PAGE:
One outstanding feature of the book of Psalms, in Calvin’s estimation, is that they cover the whole range of Christian emotions and infirmities, exposing our hearts to the searching eye of God and drawing us to self-examination. “I have been accustomed,” writes Calvin, “to call this book, I think not inappropriately, The Anatomy of all the Parts of the Soul” (pp. xxxvi-xxxvii). All of the great saints, ancient and modern, have been immersed in the Psalms. We will explore the Psalms as a tool for spiritual formation and address some of the common and persistent questions about the usefulness of the Psalms for the work of (re)forming our spirits.
In this "Part-Two" course on Thomas Merton we will continue our study of this important voice from the 20th century. We will look at longer works written by Merton which are more difficult to grasp and really try to look deeply into the life that Merton exhorts us to embrace.
The spiritual discipline of journaling can help you to reflect more deeply on the ways that you are encountering God in daily living. This course will be a combination of learning about the practice of journaling as a discipline of spiritual formation and a study of the book of Jeremiah who was a prophet closely in tune with the presence of God in his life and in his world.
A Survey of 5 prayer-forms
St. Ignatius and the Examen
Would you like an easy, practical, and very effective way to determine what God is trying to teach you in this life? Look no further. The simple and remarkably enlightening practice of the examen is for you! We will spend a little time learning about Saint Ignatius and about his spiritual exercises - and then focus specifically on the daily examen as a tool for your own life.
We know that we are called to pray for others. The task seems simple enough . . . And yet many struggle to do this in a disciplined and intentional way. We’ll review the work of Jane Vennard on this topic and other writers and thinkers in order to offer some suggestions about what it means to pray for others and how we might do that more faithfully.
Behold the Beauty of the Lord —
“One thing I asked of the LORD, that will I seek after: to live in the house of the LORD all the days of my life, to behold the beauty of the LORD, and to inquire in his temple [Ps. 27:4 NRSV]. Though the Western church has been influenced by an iconoclastic attitude (which we probably borrowed from Islamic faith), large portions of the Christian community (notably the Eastern church) have long-held that we can receive grace and come to know God more deeply not only through our ears, but also through our eyes. This program will introduce us to the discipline of praying with icons. So come and behold the beauty of the Lord!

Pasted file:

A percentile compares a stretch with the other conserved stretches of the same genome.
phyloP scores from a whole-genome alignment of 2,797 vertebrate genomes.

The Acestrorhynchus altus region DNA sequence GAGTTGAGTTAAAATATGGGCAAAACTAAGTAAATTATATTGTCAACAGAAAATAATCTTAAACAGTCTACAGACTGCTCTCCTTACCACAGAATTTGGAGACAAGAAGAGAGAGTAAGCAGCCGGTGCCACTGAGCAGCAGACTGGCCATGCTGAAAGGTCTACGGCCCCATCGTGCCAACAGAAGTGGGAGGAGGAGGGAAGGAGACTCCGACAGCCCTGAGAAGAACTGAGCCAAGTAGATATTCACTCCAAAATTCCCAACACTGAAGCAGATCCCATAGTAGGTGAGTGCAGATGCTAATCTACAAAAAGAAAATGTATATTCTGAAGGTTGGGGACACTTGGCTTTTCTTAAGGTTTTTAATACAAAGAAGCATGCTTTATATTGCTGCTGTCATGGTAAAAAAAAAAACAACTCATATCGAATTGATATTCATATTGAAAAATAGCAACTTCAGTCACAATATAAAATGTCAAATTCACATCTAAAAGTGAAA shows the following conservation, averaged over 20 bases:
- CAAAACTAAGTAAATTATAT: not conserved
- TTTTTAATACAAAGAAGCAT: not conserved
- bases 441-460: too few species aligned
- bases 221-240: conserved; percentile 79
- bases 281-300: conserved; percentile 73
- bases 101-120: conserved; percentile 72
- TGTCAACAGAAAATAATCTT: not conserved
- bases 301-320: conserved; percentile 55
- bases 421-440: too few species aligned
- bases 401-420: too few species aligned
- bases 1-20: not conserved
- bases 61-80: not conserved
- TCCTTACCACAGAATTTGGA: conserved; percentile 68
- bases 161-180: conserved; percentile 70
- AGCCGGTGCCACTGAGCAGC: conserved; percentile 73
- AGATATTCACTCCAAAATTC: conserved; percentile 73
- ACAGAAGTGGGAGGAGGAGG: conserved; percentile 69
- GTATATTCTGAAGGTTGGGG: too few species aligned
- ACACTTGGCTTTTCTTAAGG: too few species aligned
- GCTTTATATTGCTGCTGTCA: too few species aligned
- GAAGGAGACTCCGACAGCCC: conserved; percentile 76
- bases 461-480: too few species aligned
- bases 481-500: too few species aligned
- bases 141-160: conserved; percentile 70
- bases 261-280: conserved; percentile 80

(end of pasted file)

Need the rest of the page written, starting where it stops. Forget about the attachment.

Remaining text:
Contemplative Prayer - A Quiet Consideration of Love
Years ago I visited the Trappist monastery at Mepkin Abbey and spoke with father Christian. After an hour or so - of trying to explain contemplative prayer to me and my group he started to leave and then, turning around as if he’d finally determined how to explain it to us, he said, “Think Love.” This program will explore the tradition of contemplative prayer and will be a survey of some contemplative disciplines, notables, and attitudes.
Praying with Beads
We Protestants have not always benefitted from the practice of praying the Rosary or other bead-based praying practices. This program will be an exploration of the merits of praying with beads. You will be given a number of ways to pray with beads and an opportunity to practice during the program. I will have several simplified rosary bead-strings which you can use and take home with you if you like.
In this course we will explore the spirituality which formed in the deserts of the Thebaid and reflect on the unique spirituality which was fashioned by the mothers and fathers of the faith who fled from the Constantinian Church in the 4th to 6th centuries CE.
(A Required Course for those going on travel-pilgrimage to
Ghost Ranch/ Christ in the Desert in the Fall of 2017)
Thomas Merton is, perhaps, the greatest author of the 20th century from within the contemplative tradition. His works have profoundly shaped the thought of many and this course is aimed at introducing us to his writings. We will read his autobiography as well as begin to survey a few of his more accessible works. Merton is a rich author and he thinks deeply. Many find him to be both provocative and helpful, but he requires more than the average commitment from the reader to engage with his thinking and to wrestle with his wisdom. For that reason, this is the first part of a two-part series of courses on Merton in 2017. Most people will benefit from taking both courses, but you may attend either independently of the other. The second Merton course is scheduled in the September.